Across vast and gorgeous New Zealand, you can find everything from untamed wilderness to rich culture!
Nature lovers will find inspiration in towering mountains and mist-cloaked fjords, and serenity in beautiful beaches located on quiet bays. You’ll also come home having made new friends in small towns that have big doses of laid-back charm!
Planning on visiting New Zealand in the near future? Wonderful news – beginning May 1, fully vaccinated Canadian travelers will be able to travel to New Zealand without self-isolation on the provision of a negative pre-departure test.
YOUR TWO-WEEK NEW ZEALAND ITINERARY:
Two weeks is a great amount of time for a New Zealand itinerary to see all of the highlights it has to offer. Plus, it is easy to add on some extra days if you’re hoping for a nice long extended vacation!
Continue reading our New Zealand travel guide to learn about some of the best places to visit while on a two-week trip to New Zealand, covering both the north and south islands.
Getting Around New Zealand
Self-driving around New Zealand in a rental car is a really popular way to explore the country!
Roads are well-maintained and signposted, and spectacular scenery awaits you around every corner.
Driving in New Zealand is different from driving in other countries. For instance, in New Zealand, they drive on the left side of the road, and roads can be narrow and twisty. Also, the weather can be unpredictable and change quickly.
Rent a Motorhome or Campervan
Explore the beauty of New Zealand through an epic road trip on a motorhome or campervan rental! Motorhomes or campervans are the ultimate accommodation choice for flexibility on a driving holiday. A home on the road gives you the freedom to take each day as it comes, roaming the country and finding beautiful and remote places to park and camp.
For travel between the islands, simply hop on a ferry! Several passenger and vehicle ferries offer services between the North, South, and other islands.
New Zealand’s most famous and beautiful ferry route is between Wellington on the North Island and Picton on the South Island. The journey between the two islands is commonly referred to as ‘crossing the Cook Strait.
New Zealand rail travel is a fantastic way to appreciate the landscapes that New Zealand has to offer! Rail journey offers spectacular scenery that you can’t see from the roads. It is a truly great way to soak in the beauty of New Zealand, from traveling through remote national parks, across spectacular volcanic landscapes, over braided river valleys and alpine passes and along rugged coastlines with steep mountains on one side and the Pacific Ocean on the other.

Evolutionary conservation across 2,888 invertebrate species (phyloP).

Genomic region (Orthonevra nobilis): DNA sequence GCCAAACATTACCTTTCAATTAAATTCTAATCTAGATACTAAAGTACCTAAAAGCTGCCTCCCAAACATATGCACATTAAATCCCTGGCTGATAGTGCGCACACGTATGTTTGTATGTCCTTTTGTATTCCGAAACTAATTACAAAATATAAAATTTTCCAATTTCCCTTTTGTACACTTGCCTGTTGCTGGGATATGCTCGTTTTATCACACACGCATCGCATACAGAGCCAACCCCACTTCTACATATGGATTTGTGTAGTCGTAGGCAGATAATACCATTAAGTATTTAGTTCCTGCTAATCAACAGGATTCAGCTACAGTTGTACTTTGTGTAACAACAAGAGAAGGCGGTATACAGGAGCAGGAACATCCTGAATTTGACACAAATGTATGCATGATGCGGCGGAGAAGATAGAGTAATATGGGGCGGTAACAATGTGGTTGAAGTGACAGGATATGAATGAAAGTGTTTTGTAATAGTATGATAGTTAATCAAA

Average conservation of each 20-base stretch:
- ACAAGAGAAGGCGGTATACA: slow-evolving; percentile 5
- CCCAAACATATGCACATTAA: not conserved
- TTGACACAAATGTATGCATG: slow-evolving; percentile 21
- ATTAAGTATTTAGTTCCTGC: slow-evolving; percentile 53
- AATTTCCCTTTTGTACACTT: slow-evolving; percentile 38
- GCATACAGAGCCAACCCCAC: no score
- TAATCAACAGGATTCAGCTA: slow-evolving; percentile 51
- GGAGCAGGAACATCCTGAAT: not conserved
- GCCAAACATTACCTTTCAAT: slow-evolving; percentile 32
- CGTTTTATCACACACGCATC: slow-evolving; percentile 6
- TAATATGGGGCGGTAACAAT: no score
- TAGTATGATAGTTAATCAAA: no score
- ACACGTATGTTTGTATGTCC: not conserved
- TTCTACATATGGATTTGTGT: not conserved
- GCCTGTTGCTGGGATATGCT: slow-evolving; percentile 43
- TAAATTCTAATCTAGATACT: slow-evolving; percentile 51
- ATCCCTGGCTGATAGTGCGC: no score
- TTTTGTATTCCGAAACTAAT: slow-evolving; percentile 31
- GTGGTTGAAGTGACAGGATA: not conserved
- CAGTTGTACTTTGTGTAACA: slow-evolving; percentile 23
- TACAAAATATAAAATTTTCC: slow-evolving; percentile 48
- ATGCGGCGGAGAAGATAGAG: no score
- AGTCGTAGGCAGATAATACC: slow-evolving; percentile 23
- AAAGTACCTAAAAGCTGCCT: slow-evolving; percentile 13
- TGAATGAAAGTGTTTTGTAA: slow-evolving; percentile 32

Best Time To Visit
New Zealand is located in the southern hemisphere, so keep that in mind when picking a time to visit, since their seasons will be opposite of ours in Canada!
New Zealand in Summer – December to February
Traveling to New Zealand in summer has the advantage of the best overall weather. However, the biggest disadvantage is that it is the peak season for both local holidaymakers and international tourists. As a result, prices tend to be significantly higher, and accommodation in some areas can often be very difficult to obtain.
New Zealand in Autumn (Fall) – March to May
Autumn in New Zealand is a time of beautiful changes in colors, with beautiful brown, red and golden leaves. This is especially the case in Wanaka and the Otago region of New Zealand on the South Island, or Hawkes Bay on New Zealand’s North Island. For those on a self-drive holiday, travel any time after Easter. The number of tourists are much less at this time, so this is always one of the best times to travel to New Zealand.
New Zealand in Winter – June to August
Temperatures in the mountains are cold, but the winters are usually short and mild. During this time, there is little traffic on the roads, and any snow that falls is generally in the mountains, and not in the valleys. Winter is popular with groups of young skiers as well as families. During this time, especially during the school holidays, New Zealand is extremely busy!
New Zealand in Spring – September to November
Spring is a great time of year to travel in New Zealand. As the ski season is still coming to an end, the Southern Alps and mountains are still covered in a beautiful blanket of snow. For adventure seekers, this is a great time for white water rafting, as the mountain snows start melting. Spring is also the time when new flowers and leaves start appearing. Late spring is a surprisingly busy time in New Zealand as tourists come to enjoy the warmer weather but there are still fewer tourists than in the summer. SO it is a good time to visit if you want to avoid crowds!